I grew up in the South (Virginia and Georgia) where, as we all know, it gets really darn hot. We were always told to crack the windows on the cars so they didn't crack. Is that real? Is is even possible? I mean, I'm not sure how much extra pressure would result from heating a car from 70 to 100 degrees F. Also, do you happen to know any real-life cases? Thanks!
This sounds like a question for Mythbusters. I actually submitted a question to those guys once about exploding bicycle tires. My question generated no buzz. So I'll work on your explosive question.
"If you Google 'exploding car window' or 'car window exploded' you find a lot of similar reports, even blog posts and Flickr sets, from drivers of a variety of vehicles. It appears at least at first glance that a lot of people did get it covered by insurance. I would personally let the dealer know because if it was a flaw caused during manufacturing, others could be affected by it as well.
There are a bunch of reasons people give for why the glass could have spontaneously "exploded," such as a defect in the glass, uneven stresses on the window from the frame, a defect in a rear defogger and/or a defogger inadvertently left on. I don't know much about this so I can't vouch for the accuracy."
The majority of these posts are anecdotal in nature and don't really go into the forces required for glass to shatter for no apparent reason.
Modern car glass is actually a laminate. A thin layer of flexible plastic is layered between two pieces of high-strength safety glass. Safety glass is made so that it breaks into small, square pieces of glass. Engineers found that these small pieces were much less likely to cause severe cuts and lacerations that the older forms of auto glass. The plastic inter-layer was added to keep the shattered pieces of safety glass from flying all over the place once it did break. The combination of safety glass with the plastic inter-layer has saved thousands of lives over the years.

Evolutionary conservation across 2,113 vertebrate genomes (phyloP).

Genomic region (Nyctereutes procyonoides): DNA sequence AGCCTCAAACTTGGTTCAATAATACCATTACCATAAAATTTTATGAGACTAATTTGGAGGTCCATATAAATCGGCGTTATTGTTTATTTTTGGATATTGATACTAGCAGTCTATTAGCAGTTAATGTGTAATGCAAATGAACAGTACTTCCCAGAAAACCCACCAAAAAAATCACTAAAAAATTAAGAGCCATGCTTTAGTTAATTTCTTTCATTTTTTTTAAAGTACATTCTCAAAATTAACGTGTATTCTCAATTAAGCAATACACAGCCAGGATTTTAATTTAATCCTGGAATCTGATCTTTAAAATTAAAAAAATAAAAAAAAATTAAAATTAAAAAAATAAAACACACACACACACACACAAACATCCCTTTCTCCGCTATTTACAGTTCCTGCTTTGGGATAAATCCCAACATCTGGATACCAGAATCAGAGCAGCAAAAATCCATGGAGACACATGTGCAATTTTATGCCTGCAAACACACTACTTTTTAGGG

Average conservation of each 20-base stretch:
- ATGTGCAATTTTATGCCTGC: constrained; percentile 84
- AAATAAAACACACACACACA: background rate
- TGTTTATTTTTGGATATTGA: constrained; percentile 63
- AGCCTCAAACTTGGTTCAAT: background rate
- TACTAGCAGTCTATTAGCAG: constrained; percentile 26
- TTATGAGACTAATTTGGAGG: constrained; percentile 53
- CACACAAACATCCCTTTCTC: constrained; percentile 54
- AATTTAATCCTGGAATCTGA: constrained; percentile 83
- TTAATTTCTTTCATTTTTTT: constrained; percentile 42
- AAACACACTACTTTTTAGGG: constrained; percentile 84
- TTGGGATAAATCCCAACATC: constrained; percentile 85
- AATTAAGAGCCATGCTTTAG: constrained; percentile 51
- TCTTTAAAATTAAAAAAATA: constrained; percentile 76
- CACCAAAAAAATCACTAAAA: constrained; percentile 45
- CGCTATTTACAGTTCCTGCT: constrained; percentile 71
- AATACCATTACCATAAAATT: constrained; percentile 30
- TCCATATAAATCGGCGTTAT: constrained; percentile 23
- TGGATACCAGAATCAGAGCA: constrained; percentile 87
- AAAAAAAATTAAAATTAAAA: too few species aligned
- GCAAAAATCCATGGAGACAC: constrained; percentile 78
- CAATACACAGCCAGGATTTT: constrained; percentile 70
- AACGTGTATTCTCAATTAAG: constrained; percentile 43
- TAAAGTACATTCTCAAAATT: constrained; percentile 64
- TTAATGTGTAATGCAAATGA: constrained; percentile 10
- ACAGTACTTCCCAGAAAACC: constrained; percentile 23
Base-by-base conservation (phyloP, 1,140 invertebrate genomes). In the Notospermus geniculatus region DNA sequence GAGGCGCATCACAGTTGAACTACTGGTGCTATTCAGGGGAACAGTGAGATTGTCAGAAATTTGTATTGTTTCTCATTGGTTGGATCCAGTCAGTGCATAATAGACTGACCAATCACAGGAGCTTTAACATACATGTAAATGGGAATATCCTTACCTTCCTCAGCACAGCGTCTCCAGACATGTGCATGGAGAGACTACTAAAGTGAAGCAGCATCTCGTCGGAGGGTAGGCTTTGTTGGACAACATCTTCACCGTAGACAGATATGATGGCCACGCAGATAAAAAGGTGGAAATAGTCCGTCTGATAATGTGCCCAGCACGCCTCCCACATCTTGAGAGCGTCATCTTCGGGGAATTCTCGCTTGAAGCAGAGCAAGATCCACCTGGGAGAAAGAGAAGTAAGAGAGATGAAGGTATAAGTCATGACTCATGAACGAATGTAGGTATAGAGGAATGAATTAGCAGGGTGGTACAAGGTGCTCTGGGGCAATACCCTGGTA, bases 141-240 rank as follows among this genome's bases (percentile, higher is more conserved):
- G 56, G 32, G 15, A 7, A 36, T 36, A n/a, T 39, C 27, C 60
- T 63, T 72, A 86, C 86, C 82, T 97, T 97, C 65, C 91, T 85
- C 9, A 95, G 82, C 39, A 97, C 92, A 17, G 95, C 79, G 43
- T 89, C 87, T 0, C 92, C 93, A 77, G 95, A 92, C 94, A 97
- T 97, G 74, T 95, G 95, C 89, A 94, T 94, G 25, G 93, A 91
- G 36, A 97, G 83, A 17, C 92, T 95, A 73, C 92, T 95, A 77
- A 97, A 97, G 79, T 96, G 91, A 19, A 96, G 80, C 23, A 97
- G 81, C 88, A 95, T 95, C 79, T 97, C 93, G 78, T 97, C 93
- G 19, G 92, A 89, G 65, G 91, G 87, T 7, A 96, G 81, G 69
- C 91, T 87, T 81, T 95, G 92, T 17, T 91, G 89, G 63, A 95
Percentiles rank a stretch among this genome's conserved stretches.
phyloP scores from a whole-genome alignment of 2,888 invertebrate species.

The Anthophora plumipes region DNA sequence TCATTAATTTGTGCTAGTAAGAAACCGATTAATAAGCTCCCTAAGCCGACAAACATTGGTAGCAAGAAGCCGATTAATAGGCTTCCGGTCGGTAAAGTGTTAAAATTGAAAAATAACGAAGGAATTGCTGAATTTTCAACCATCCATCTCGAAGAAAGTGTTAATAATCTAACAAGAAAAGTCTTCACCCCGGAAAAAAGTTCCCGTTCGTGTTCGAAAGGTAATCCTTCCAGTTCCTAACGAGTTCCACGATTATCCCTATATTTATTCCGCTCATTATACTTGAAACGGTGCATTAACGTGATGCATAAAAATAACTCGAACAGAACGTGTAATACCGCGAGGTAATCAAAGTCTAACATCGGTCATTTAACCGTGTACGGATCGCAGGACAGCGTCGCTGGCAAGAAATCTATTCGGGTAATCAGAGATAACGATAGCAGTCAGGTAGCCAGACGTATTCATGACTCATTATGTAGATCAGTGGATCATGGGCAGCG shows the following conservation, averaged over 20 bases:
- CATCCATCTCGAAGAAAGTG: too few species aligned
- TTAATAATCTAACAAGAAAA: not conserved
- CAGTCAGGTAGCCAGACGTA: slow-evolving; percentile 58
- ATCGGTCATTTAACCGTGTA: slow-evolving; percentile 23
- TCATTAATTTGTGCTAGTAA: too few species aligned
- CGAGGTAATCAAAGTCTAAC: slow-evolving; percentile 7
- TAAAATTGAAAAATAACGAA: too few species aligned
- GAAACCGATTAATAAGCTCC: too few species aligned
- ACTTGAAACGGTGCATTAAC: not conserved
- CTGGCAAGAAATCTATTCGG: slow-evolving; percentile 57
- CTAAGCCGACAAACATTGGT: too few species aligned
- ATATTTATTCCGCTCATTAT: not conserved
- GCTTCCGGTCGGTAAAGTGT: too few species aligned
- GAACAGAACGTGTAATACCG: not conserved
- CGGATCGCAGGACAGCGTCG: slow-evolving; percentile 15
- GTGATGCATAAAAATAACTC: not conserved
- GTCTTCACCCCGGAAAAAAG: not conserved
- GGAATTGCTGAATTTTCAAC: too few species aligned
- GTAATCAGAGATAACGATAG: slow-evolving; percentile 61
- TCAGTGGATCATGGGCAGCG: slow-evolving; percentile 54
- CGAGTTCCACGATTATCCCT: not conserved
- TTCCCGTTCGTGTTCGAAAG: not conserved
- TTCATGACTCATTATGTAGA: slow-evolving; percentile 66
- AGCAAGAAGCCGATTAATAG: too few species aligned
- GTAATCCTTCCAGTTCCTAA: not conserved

Safety glass is manufactured to have built-in stresses. When broken, safety glass shatters into small, square-shaped pieces. Normally, safety glass breaks only when sudden outside forces deform the glass, such as when a rock or a passenger's face strike the glass. Ouch! But is possible to introduce the same kinds of stresses in a gradual way. For example, if a car has been driven around town for an hour or two with the air conditioner on full blast, the car interior (including the window glass) will have cooled down. Accidentally turn on the defroster and the window glass will be cooled even more (with the AC on, the defroster blows cold air onto the windshield). If that car is then parked in full noonday sun (lets say 100 degrees plus), the windshield will begin to heat from the outside first. Now let's assume that one of the two layers of glass was manufactured with a little too much stress. Keep in mind, this glass is in two layers with a plastic laminate in between acting as a tiny insulator. Differential heating will cause the two layers of glass to change dimensions at different rates. The outside, hotter layer will be slightly larger than the cooler, inside layer. And since they are attached to each other by the plastic inter-layer, stresses will build up. The windshield will actually start to bulge out slightly. If the glass is placed under too much stress, it will shatter.
In the vast majority of cases, auto glass is capable of withstanding all of the stresses placed on it by normal daily wear and tear. But occasionally, unusual situation do occur and broken glass will be the result. The fact that many insurance companies pay to replace glass that breaks for unexplained reasons suggests that they also understand that manufacturing defects can cause this kind of breakage.